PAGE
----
The trip begins the next day and, stopping for fuel, the Prof and his students are warned by a gas station attendant not to continue on, but, of course, what kind of film would it be if they turned around and headed back?
Upon arrival to the island, Dr. Werner regales them with his latest encounter with the elusive Yeti.  At first light, Professor Prell and his students head off looking for the mysterious beast. As you might expect, things take a turn for the worst.




Say what you want about Shriek of the Mutilated, the ending is still one of the most amazing conclusions ever and I would be a fool to spoil it for you here.
A short perusal of the films IMDB page indicates this is the only feature for most of the cast.  I’m not certain why that is, I don’t believe it was a talent issue.  I think most of the performances are strong and would love to see a reunion piece on a special edition Blu-Ray someday. 


I’d also love to see Roberta Findlay get a bit more love.  Joe Bob Briggs did a wonderful commentary for her film Nightmare Sisters and praised her a great deal.  Still, I think it would be wonderful if more people knew her name and showed her the appreciation she deserves, not only for her work with her husband, but, for her own work.  Fans like me owe her and her late husband a great deal.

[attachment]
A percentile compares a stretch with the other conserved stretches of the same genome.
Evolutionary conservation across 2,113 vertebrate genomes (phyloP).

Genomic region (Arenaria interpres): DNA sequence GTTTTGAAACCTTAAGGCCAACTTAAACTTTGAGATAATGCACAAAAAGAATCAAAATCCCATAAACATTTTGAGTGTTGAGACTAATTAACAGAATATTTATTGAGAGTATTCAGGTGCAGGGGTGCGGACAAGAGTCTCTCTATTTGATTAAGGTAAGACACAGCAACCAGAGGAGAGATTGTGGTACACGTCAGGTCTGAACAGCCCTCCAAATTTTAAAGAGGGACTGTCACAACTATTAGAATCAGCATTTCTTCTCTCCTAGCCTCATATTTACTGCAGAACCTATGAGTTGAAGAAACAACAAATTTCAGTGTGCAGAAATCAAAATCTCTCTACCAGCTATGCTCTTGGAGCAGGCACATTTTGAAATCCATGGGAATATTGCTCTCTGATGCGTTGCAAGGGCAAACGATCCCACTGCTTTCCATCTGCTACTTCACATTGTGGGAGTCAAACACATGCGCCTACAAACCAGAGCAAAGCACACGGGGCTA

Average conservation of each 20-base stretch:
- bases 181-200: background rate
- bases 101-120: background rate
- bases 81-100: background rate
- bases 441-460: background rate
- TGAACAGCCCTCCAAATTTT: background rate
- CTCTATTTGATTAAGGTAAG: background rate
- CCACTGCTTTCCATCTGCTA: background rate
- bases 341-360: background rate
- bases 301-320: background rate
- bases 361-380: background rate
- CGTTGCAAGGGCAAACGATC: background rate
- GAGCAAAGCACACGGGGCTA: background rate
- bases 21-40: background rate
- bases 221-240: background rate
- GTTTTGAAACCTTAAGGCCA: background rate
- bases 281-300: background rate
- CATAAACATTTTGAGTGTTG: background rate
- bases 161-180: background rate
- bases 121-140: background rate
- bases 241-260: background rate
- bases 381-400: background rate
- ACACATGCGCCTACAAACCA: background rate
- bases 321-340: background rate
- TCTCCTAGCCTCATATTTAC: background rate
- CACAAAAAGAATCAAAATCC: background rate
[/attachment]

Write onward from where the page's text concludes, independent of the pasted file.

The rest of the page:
Shriek of the Mutilated is available on several streaming platforms – none of the transfers are particularly good, but that is to be expected.  Be prepared for one of the best twist endings in film history.





Sunday, November 3, 2019

The tale of BIOHAZARD

DISCLAIMER - My blog is an attempt to show respect to films some small minded, intellectually dishonest hipsters automatically label "bad". There is no film I discuss here that I believe to be bad at all.  The title of the blog comes from a discussion that took place some years ago when I was trying to explain the appeal of these films. The title is not meant to suggest I think these films are bad in the least.  Remember - ART IS ART!


Sometimes I get a little behind - it is the sad side effect of having had to grow up whether I wanted to or not. So, I only recently picked up the special edition blu-ray of Fred Olen Ray's Biohazard originally released in 2015.



I certainly have soft spot for this film.  I consider it the picture that really started my video collection.  To be sure, like most everyone in the late 80s, I picked up a tape here and there - Burton's Batman and a used copy of Tremors were always a possible "go to" in my youth.  But, this was during the time when video tapes were expensive and priced to be used as rentals, so collecting video tapes was still a pricey proposition.